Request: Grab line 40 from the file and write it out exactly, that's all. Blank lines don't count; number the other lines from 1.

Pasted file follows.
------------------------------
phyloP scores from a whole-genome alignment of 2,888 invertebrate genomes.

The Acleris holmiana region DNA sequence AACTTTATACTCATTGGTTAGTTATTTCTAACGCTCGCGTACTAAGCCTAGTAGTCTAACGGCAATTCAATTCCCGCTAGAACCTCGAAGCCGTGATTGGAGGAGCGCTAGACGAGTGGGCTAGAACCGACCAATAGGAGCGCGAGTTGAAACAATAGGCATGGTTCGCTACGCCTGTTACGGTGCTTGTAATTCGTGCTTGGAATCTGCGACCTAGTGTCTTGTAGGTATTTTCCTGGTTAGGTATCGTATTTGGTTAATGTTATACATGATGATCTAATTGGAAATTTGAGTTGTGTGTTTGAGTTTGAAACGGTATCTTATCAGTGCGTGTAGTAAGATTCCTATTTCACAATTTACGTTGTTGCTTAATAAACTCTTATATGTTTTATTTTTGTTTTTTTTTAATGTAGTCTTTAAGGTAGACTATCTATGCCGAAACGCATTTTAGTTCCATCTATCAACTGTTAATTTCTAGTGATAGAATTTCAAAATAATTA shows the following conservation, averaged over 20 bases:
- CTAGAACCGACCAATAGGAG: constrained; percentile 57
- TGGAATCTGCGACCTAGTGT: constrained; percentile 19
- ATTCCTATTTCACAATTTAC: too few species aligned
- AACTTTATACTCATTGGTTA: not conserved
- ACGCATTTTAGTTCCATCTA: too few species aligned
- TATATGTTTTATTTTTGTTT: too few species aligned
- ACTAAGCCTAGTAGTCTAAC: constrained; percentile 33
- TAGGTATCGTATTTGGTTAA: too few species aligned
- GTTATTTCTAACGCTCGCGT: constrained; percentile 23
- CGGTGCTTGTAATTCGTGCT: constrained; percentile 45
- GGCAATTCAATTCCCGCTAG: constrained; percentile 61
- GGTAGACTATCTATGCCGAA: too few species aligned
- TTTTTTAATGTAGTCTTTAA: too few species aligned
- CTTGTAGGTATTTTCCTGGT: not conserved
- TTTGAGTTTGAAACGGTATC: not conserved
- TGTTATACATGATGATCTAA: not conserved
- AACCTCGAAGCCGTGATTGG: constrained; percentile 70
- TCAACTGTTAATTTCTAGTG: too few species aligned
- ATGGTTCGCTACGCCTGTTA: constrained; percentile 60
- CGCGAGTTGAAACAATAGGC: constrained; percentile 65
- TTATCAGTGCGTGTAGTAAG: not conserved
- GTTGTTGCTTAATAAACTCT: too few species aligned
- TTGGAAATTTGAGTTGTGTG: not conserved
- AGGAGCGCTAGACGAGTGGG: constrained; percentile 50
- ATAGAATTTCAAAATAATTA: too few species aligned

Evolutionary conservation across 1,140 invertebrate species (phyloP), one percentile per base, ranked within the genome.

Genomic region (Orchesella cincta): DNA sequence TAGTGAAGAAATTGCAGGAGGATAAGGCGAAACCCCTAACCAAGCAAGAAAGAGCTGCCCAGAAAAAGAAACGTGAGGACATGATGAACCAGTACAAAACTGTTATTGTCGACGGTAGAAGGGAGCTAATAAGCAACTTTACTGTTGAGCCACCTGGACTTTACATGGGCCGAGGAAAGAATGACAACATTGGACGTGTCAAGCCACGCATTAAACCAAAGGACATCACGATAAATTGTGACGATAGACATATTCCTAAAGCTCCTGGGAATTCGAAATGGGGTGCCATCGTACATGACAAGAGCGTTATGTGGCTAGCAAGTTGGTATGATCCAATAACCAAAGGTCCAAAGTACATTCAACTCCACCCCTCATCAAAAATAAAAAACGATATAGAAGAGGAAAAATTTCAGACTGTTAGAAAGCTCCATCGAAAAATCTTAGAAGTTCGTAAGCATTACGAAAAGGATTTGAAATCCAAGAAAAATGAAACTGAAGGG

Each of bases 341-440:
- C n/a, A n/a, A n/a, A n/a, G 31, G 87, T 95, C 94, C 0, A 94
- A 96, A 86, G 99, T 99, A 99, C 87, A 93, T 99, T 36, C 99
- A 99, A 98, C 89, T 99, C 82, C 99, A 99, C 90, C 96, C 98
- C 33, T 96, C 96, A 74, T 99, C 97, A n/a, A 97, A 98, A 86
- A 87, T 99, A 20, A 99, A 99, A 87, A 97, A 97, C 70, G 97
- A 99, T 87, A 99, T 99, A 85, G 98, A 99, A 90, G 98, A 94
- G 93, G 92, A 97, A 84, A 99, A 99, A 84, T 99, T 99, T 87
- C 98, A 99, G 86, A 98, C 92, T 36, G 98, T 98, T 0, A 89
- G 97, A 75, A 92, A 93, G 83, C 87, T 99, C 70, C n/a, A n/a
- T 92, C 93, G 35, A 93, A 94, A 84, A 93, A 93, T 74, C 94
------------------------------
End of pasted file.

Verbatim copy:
- T 92, C 93, G 35, A 93, A 94, A 84, A 93, A 93, T 74, C 94